// ....................
} catch (Exception e) {
} finally {

Other way, if you are using Google Vision API, you can build your request with VisionRequestInitializer:

try {
    HttpTransport httpTransport = AndroidHttp.newCompatibleTransport();
    JsonFactory jsonFactory = GsonFactory.getDefaultInstance();

    VisionRequestInitializer requestInitializer =
    new VisionRequestInitializer(CLOUD_VISION_API_KEY) {
         * We override this so we can inject important identifying fields into the HTTP
         * headers. This enables use of a restricted cloud platform API key.
        protected void initializeVisionRequest(VisionRequest<?> visionRequest)
            throws IOException {

            String packageName = mActivity.getPackageName();
            visionRequest.getRequestHeaders().set("X-Android-Package", packageName);

            String sig = getSignature(mActivity.getPackageManager(), packageName);
            visionRequest.getRequestHeaders().set("X-Android-Cert", sig);

    Vision.Builder builder = new Vision.Builder(httpTransport, jsonFactory, null);

    Vision vision = builder.build();

    BatchAnnotateImagesRequest batchAnnotateImagesRequest =
    new BatchAnnotateImagesRequest();
    batchAnnotateImagesRequest.setRequests(new ArrayList<AnnotateImageRequest>() {{
    AnnotateImageRequest annotateImageRequest = new AnnotateImageRequest();

    // Add the image
    Image base64EncodedImage = new Image();
    // Convert the bitmap to a JPEG
    // Just in case it's a format that Android understands but Cloud Vision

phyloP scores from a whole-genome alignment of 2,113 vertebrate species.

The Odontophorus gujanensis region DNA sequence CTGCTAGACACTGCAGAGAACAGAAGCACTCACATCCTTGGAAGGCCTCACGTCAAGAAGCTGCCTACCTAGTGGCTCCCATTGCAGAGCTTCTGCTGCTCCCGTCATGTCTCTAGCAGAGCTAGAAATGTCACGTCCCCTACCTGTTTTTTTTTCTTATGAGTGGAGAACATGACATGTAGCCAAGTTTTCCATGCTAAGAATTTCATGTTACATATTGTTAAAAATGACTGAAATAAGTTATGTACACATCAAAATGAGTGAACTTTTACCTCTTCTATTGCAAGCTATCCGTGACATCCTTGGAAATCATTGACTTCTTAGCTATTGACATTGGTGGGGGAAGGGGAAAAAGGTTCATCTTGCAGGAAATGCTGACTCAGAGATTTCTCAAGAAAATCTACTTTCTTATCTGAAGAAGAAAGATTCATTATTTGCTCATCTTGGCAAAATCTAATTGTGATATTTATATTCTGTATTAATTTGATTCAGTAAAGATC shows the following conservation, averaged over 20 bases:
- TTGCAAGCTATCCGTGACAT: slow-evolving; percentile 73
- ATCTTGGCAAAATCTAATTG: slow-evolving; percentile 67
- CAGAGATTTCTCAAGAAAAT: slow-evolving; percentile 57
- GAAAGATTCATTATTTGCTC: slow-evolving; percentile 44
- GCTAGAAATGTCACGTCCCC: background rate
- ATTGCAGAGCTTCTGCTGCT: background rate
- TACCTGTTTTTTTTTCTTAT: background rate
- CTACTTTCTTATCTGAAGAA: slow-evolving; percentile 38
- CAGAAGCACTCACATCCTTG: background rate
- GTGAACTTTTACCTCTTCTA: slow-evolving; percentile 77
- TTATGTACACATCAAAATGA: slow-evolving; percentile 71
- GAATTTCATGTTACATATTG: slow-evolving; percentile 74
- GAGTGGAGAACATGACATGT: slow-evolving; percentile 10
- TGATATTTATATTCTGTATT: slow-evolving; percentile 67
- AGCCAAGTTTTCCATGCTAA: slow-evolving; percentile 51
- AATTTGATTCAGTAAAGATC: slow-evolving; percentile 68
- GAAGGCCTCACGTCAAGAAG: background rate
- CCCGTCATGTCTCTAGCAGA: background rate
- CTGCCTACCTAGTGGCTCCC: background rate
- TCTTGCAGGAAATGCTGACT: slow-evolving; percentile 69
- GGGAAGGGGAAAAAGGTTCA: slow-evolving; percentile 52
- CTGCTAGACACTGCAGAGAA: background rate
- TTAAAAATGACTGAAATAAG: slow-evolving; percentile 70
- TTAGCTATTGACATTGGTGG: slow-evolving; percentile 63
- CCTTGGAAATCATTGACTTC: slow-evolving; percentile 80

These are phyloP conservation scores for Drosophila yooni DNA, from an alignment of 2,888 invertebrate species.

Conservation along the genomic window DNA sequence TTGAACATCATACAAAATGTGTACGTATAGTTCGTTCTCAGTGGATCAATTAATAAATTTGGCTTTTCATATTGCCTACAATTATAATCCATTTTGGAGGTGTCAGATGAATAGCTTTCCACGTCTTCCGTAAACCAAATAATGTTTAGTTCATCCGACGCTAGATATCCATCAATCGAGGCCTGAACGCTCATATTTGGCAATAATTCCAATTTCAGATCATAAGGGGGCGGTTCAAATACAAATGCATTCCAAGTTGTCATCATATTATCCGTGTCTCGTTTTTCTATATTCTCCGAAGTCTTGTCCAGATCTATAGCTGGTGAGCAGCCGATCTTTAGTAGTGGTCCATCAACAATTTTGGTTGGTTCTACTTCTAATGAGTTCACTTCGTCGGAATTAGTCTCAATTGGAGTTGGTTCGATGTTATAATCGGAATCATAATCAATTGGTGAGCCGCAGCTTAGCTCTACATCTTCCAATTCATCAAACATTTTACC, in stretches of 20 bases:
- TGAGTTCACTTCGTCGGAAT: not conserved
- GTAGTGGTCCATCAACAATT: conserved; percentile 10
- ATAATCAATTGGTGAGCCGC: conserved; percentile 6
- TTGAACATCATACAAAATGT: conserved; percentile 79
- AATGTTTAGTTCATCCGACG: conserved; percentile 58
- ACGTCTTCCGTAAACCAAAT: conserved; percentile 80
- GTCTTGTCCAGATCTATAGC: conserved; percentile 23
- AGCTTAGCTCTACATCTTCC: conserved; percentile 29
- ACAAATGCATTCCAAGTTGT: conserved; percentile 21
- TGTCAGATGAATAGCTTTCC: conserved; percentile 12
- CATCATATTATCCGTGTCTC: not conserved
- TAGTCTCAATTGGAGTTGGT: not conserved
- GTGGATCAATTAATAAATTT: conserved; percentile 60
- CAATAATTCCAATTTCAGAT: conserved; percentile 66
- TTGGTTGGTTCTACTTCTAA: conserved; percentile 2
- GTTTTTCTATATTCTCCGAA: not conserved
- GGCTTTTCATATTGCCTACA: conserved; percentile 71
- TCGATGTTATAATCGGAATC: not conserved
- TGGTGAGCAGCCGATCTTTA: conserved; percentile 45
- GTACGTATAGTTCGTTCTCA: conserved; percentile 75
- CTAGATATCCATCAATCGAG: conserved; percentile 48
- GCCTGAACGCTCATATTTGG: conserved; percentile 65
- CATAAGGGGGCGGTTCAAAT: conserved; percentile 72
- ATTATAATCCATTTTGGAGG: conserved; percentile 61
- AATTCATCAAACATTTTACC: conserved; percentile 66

ByteArrayOutputStream byteArrayOutputStream = new ByteArrayOutputStream();
    requestImage.compress(Bitmap.CompressFormat.JPEG, IMAGE_JPEG_QUALITY, byteArrayOutputStream);
    byte[] imageBytes = byteArrayOutputStream.toByteArray();

    // Base64 encode the JPEG

    // add the features we want
    annotateImageRequest.setFeatures(new ArrayList<Feature>() {{
    Feature labelDetection = new Feature();

    // Add the list of one thing to the request

    Vision.Images.Annotate annotateRequest =
    // Due to a bug: requests to Vision API containing large images fail when GZipped.
    Log.d("TAG_SERVER", "created Cloud Vision request object, sending request");

    BatchAnnotateImagesResponse response = annotateRequest.execute();
        return convertResponseToString(response);
    } catch (GoogleJsonResponseException e) {
        Log.d("TAG_SERVER", "failed to make API request because " + e.getContent());
    } catch (IOException e) {
        Log.d("TAG_SERVER", "failed to make API request because of other IOException " +

Add following dependencies to your gradle:

compile 'com.google.apis:google-api-services-vision:v1-rev2-1.21.0'
compile 'com.google.api-client:google-api-client-android:1.20.0' exclude module: 'httpclient'
compile 'com.google.http-client:google-http-client-gson:1.20.0' exclude module: 'httpclient'

Hope this help :)

  • 1
    Interesting, I see those headers in a Google-authored project so they look like they are supported. I'll try this out! – rmtheis Mar 17 '17 at 21:46
  • I tried to use this with Cloud Endpoints(v2), where API key is restricted. Did not work. "Requests from this Android client application <empty> are blocked." – sandeepd Apr 12 '17 at 8:36
  • 6